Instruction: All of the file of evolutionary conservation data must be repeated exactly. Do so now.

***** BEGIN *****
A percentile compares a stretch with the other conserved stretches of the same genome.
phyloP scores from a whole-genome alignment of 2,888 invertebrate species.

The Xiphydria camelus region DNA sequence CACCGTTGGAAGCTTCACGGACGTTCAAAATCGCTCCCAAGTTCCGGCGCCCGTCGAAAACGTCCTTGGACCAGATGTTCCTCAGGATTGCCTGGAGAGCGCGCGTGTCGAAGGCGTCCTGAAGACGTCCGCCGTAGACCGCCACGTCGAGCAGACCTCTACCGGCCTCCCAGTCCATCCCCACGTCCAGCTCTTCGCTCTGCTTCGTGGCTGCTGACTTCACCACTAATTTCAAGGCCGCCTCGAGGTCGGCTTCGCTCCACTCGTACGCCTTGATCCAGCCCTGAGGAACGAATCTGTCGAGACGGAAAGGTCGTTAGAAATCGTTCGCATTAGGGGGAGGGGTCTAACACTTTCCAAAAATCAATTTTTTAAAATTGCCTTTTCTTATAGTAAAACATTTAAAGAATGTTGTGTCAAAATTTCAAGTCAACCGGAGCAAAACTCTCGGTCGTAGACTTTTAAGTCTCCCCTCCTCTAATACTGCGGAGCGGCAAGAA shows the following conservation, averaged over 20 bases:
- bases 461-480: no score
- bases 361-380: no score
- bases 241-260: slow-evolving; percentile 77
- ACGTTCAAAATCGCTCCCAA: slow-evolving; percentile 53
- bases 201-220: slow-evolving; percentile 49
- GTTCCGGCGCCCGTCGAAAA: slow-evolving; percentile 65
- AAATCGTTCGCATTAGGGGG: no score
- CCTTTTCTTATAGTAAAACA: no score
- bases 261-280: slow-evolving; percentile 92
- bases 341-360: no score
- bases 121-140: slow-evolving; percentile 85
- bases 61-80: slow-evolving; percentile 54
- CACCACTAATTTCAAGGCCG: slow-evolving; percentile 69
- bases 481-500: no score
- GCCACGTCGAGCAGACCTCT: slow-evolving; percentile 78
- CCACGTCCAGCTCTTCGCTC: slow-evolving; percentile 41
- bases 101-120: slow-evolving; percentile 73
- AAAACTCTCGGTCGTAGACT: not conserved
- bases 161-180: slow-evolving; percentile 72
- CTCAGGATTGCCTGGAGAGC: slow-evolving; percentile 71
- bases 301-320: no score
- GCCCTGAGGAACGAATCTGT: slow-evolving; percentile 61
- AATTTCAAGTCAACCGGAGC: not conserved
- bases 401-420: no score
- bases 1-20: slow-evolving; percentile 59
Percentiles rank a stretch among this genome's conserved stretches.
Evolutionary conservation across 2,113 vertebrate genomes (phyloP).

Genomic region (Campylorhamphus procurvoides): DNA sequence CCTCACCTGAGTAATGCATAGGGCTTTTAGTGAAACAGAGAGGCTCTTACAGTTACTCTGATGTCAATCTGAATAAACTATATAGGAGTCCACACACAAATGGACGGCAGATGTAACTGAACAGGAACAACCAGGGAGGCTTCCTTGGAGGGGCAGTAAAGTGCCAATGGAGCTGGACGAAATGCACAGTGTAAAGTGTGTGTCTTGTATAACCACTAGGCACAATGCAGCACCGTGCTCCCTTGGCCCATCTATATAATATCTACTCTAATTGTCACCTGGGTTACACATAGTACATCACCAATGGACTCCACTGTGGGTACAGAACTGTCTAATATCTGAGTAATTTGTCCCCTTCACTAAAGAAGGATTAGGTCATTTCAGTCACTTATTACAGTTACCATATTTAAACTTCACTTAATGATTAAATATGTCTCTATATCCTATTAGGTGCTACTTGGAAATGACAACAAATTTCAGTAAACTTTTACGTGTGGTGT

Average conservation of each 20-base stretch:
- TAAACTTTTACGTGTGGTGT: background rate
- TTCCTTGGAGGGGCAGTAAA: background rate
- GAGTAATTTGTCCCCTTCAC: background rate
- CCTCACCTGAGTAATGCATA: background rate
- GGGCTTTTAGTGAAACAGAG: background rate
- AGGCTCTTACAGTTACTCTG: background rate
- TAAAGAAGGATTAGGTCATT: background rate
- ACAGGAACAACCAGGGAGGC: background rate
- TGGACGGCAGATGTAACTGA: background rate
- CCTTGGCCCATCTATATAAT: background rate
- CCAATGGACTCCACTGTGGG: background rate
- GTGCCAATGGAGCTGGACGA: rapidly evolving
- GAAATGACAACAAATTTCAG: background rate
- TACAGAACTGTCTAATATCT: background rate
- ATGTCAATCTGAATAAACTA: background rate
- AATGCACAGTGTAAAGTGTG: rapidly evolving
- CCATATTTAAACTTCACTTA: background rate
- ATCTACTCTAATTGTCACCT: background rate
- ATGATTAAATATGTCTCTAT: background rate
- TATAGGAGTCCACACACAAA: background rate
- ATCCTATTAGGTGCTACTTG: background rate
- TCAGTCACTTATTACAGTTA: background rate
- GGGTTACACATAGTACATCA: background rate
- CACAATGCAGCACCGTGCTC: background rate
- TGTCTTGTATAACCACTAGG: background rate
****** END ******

A percentile compares a stretch with the other conserved stretches of the same genome.
phyloP scores from a whole-genome alignment of 2,888 invertebrate species.

The Xiphydria camelus region DNA sequence CACCGTTGGAAGCTTCACGGACGTTCAAAATCGCTCCCAAGTTCCGGCGCCCGTCGAAAACGTCCTTGGACCAGATGTTCCTCAGGATTGCCTGGAGAGCGCGCGTGTCGAAGGCGTCCTGAAGACGTCCGCCGTAGACCGCCACGTCGAGCAGACCTCTACCGGCCTCCCAGTCCATCCCCACGTCCAGCTCTTCGCTCTGCTTCGTGGCTGCTGACTTCACCACTAATTTCAAGGCCGCCTCGAGGTCGGCTTCGCTCCACTCGTACGCCTTGATCCAGCCCTGAGGAACGAATCTGTCGAGACGGAAAGGTCGTTAGAAATCGTTCGCATTAGGGGGAGGGGTCTAACACTTTCCAAAAATCAATTTTTTAAAATTGCCTTTTCTTATAGTAAAACATTTAAAGAATGTTGTGTCAAAATTTCAAGTCAACCGGAGCAAAACTCTCGGTCGTAGACTTTTAAGTCTCCCCTCCTCTAATACTGCGGAGCGGCAAGAA shows the following conservation, averaged over 20 bases:
- bases 461-480: no score
- bases 361-380: no score
- bases 241-260: slow-evolving; percentile 77
- ACGTTCAAAATCGCTCCCAA: slow-evolving; percentile 53
- bases 201-220: slow-evolving; percentile 49
- GTTCCGGCGCCCGTCGAAAA: slow-evolving; percentile 65
- AAATCGTTCGCATTAGGGGG: no score
- CCTTTTCTTATAGTAAAACA: no score
- bases 261-280: slow-evolving; percentile 92
- bases 341-360: no score
- bases 121-140: slow-evolving; percentile 85
- bases 61-80: slow-evolving; percentile 54
- CACCACTAATTTCAAGGCCG: slow-evolving; percentile 69
- bases 481-500: no score
- GCCACGTCGAGCAGACCTCT: slow-evolving; percentile 78
- CCACGTCCAGCTCTTCGCTC: slow-evolving; percentile 41
- bases 101-120: slow-evolving; percentile 73
- AAAACTCTCGGTCGTAGACT: not conserved
- bases 161-180: slow-evolving; percentile 72
- CTCAGGATTGCCTGGAGAGC: slow-evolving; percentile 71
- bases 301-320: no score
- GCCCTGAGGAACGAATCTGT: slow-evolving; percentile 61
- AATTTCAAGTCAACCGGAGC: not conserved
- bases 401-420: no score
- bases 1-20: slow-evolving; percentile 59
Percentiles rank a stretch among this genome's conserved stretches.
Evolutionary conservation across 2,113 vertebrate genomes (phyloP).

Genomic region (Campylorhamphus procurvoides): DNA sequence CCTCACCTGAGTAATGCATAGGGCTTTTAGTGAAACAGAGAGGCTCTTACAGTTACTCTGATGTCAATCTGAATAAACTATATAGGAGTCCACACACAAATGGACGGCAGATGTAACTGAACAGGAACAACCAGGGAGGCTTCCTTGGAGGGGCAGTAAAGTGCCAATGGAGCTGGACGAAATGCACAGTGTAAAGTGTGTGTCTTGTATAACCACTAGGCACAATGCAGCACCGTGCTCCCTTGGCCCATCTATATAATATCTACTCTAATTGTCACCTGGGTTACACATAGTACATCACCAATGGACTCCACTGTGGGTACAGAACTGTCTAATATCTGAGTAATTTGTCCCCTTCACTAAAGAAGGATTAGGTCATTTCAGTCACTTATTACAGTTACCATATTTAAACTTCACTTAATGATTAAATATGTCTCTATATCCTATTAGGTGCTACTTGGAAATGACAACAAATTTCAGTAAACTTTTACGTGTGGTGT

Average conservation of each 20-base stretch:
- TAAACTTTTACGTGTGGTGT: background rate
- TTCCTTGGAGGGGCAGTAAA: background rate
- GAGTAATTTGTCCCCTTCAC: background rate
- CCTCACCTGAGTAATGCATA: background rate
- GGGCTTTTAGTGAAACAGAG: background rate
- AGGCTCTTACAGTTACTCTG: background rate
- TAAAGAAGGATTAGGTCATT: background rate
- ACAGGAACAACCAGGGAGGC: background rate
- TGGACGGCAGATGTAACTGA: background rate
- CCTTGGCCCATCTATATAAT: background rate
- CCAATGGACTCCACTGTGGG: background rate
- GTGCCAATGGAGCTGGACGA: rapidly evolving
- GAAATGACAACAAATTTCAG: background rate
- TACAGAACTGTCTAATATCT: background rate
- ATGTCAATCTGAATAAACTA: background rate
- AATGCACAGTGTAAAGTGTG: rapidly evolving
- CCATATTTAAACTTCACTTA: background rate
- ATCTACTCTAATTGTCACCT: background rate
- ATGATTAAATATGTCTCTAT: background rate
- TATAGGAGTCCACACACAAA: background rate
- ATCCTATTAGGTGCTACTTG: background rate
- TCAGTCACTTATTACAGTTA: background rate
- GGGTTACACATAGTACATCA: background rate
- CACAATGCAGCACCGTGCTC: background rate
- TGTCTTGTATAACCACTAGG: background rate